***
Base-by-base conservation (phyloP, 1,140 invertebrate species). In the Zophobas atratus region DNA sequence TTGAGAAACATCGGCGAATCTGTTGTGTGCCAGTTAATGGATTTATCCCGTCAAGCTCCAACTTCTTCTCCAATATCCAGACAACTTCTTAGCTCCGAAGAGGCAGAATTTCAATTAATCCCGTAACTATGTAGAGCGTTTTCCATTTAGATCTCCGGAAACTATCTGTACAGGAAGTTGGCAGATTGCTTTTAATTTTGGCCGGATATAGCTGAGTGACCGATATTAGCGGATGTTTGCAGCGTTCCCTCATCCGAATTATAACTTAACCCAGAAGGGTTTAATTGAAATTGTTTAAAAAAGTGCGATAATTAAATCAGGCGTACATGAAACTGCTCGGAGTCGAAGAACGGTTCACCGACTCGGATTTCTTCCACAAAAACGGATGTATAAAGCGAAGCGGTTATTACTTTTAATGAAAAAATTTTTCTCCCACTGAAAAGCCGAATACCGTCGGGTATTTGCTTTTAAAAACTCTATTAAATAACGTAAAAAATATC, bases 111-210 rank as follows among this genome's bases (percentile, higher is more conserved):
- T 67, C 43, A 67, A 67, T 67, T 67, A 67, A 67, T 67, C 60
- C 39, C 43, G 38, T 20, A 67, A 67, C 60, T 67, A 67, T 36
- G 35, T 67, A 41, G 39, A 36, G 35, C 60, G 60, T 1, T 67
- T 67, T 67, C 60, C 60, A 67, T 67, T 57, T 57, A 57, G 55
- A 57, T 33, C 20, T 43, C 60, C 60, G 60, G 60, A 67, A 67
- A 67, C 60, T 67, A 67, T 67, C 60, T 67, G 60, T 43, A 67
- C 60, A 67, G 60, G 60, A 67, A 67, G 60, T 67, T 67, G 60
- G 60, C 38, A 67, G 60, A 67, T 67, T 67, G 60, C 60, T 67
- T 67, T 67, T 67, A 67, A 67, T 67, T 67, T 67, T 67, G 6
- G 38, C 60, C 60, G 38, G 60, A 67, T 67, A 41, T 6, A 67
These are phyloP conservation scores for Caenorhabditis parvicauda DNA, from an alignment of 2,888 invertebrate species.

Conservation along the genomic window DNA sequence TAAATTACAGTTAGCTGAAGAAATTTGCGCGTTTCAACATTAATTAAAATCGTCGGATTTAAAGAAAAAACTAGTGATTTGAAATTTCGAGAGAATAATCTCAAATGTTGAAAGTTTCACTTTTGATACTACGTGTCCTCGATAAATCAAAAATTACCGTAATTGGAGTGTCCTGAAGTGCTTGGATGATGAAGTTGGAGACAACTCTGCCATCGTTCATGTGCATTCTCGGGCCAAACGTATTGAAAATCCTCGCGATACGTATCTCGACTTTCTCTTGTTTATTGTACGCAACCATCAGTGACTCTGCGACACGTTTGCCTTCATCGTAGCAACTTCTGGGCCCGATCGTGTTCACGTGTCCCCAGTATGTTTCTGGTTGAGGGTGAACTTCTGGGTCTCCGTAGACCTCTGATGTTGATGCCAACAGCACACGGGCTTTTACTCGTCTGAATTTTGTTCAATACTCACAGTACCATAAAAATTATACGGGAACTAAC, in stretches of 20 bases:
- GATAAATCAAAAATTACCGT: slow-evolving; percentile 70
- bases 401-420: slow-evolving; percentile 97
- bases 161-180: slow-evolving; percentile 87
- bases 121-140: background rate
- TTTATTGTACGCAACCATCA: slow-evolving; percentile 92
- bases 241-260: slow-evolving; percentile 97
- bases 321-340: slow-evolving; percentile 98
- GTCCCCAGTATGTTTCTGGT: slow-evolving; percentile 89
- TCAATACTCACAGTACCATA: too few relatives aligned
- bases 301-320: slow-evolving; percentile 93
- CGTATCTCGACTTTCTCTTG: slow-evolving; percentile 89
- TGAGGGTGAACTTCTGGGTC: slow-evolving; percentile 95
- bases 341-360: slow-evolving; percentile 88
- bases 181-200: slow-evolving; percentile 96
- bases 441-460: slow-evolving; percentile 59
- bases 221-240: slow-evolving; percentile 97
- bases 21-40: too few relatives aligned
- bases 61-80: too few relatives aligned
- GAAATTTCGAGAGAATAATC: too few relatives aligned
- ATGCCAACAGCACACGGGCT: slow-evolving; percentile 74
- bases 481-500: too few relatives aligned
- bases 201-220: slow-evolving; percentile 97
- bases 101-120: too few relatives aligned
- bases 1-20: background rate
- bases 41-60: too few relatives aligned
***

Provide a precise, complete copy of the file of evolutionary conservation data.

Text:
Base-by-base conservation (phyloP, 1,140 invertebrate species). In the Zophobas atratus region DNA sequence TTGAGAAACATCGGCGAATCTGTTGTGTGCCAGTTAATGGATTTATCCCGTCAAGCTCCAACTTCTTCTCCAATATCCAGACAACTTCTTAGCTCCGAAGAGGCAGAATTTCAATTAATCCCGTAACTATGTAGAGCGTTTTCCATTTAGATCTCCGGAAACTATCTGTACAGGAAGTTGGCAGATTGCTTTTAATTTTGGCCGGATATAGCTGAGTGACCGATATTAGCGGATGTTTGCAGCGTTCCCTCATCCGAATTATAACTTAACCCAGAAGGGTTTAATTGAAATTGTTTAAAAAAGTGCGATAATTAAATCAGGCGTACATGAAACTGCTCGGAGTCGAAGAACGGTTCACCGACTCGGATTTCTTCCACAAAAACGGATGTATAAAGCGAAGCGGTTATTACTTTTAATGAAAAAATTTTTCTCCCACTGAAAAGCCGAATACCGTCGGGTATTTGCTTTTAAAAACTCTATTAAATAACGTAAAAAATATC, bases 111-210 rank as follows among this genome's bases (percentile, higher is more conserved):
- T 67, C 43, A 67, A 67, T 67, T 67, A 67, A 67, T 67, C 60
- C 39, C 43, G 38, T 20, A 67, A 67, C 60, T 67, A 67, T 36
- G 35, T 67, A 41, G 39, A 36, G 35, C 60, G 60, T 1, T 67
- T 67, T 67, C 60, C 60, A 67, T 67, T 57, T 57, A 57, G 55
- A 57, T 33, C 20, T 43, C 60, C 60, G 60, G 60, A 67, A 67
- A 67, C 60, T 67, A 67, T 67, C 60, T 67, G 60, T 43, A 67
- C 60, A 67, G 60, G 60, A 67, A 67, G 60, T 67, T 67, G 60
- G 60, C 38, A 67, G 60, A 67, T 67, T 67, G 60, C 60, T 67
- T 67, T 67, T 67, A 67, A 67, T 67, T 67, T 67, T 67, G 6
- G 38, C 60, C 60, G 38, G 60, A 67, T 67, A 41, T 6, A 67
These are phyloP conservation scores for Caenorhabditis parvicauda DNA, from an alignment of 2,888 invertebrate species.

Conservation along the genomic window DNA sequence TAAATTACAGTTAGCTGAAGAAATTTGCGCGTTTCAACATTAATTAAAATCGTCGGATTTAAAGAAAAAACTAGTGATTTGAAATTTCGAGAGAATAATCTCAAATGTTGAAAGTTTCACTTTTGATACTACGTGTCCTCGATAAATCAAAAATTACCGTAATTGGAGTGTCCTGAAGTGCTTGGATGATGAAGTTGGAGACAACTCTGCCATCGTTCATGTGCATTCTCGGGCCAAACGTATTGAAAATCCTCGCGATACGTATCTCGACTTTCTCTTGTTTATTGTACGCAACCATCAGTGACTCTGCGACACGTTTGCCTTCATCGTAGCAACTTCTGGGCCCGATCGTGTTCACGTGTCCCCAGTATGTTTCTGGTTGAGGGTGAACTTCTGGGTCTCCGTAGACCTCTGATGTTGATGCCAACAGCACACGGGCTTTTACTCGTCTGAATTTTGTTCAATACTCACAGTACCATAAAAATTATACGGGAACTAAC, in stretches of 20 bases:
- GATAAATCAAAAATTACCGT: slow-evolving; percentile 70
- bases 401-420: slow-evolving; percentile 97
- bases 161-180: slow-evolving; percentile 87
- bases 121-140: background rate
- TTTATTGTACGCAACCATCA: slow-evolving; percentile 92
- bases 241-260: slow-evolving; percentile 97
- bases 321-340: slow-evolving; percentile 98
- GTCCCCAGTATGTTTCTGGT: slow-evolving; percentile 89
- TCAATACTCACAGTACCATA: too few relatives aligned
- bases 301-320: slow-evolving; percentile 93
- CGTATCTCGACTTTCTCTTG: slow-evolving; percentile 89
- TGAGGGTGAACTTCTGGGTC: slow-evolving; percentile 95
- bases 341-360: slow-evolving; percentile 88
- bases 181-200: slow-evolving; percentile 96
- bases 441-460: slow-evolving; percentile 59
- bases 221-240: slow-evolving; percentile 97
- bases 21-40: too few relatives aligned
- bases 61-80: too few relatives aligned
- GAAATTTCGAGAGAATAATC: too few relatives aligned
- ATGCCAACAGCACACGGGCT: slow-evolving; percentile 74
- bases 481-500: too few relatives aligned
- bases 201-220: slow-evolving; percentile 97
- bases 101-120: too few relatives aligned
- bases 1-20: background rate
- bases 41-60: too few relatives aligned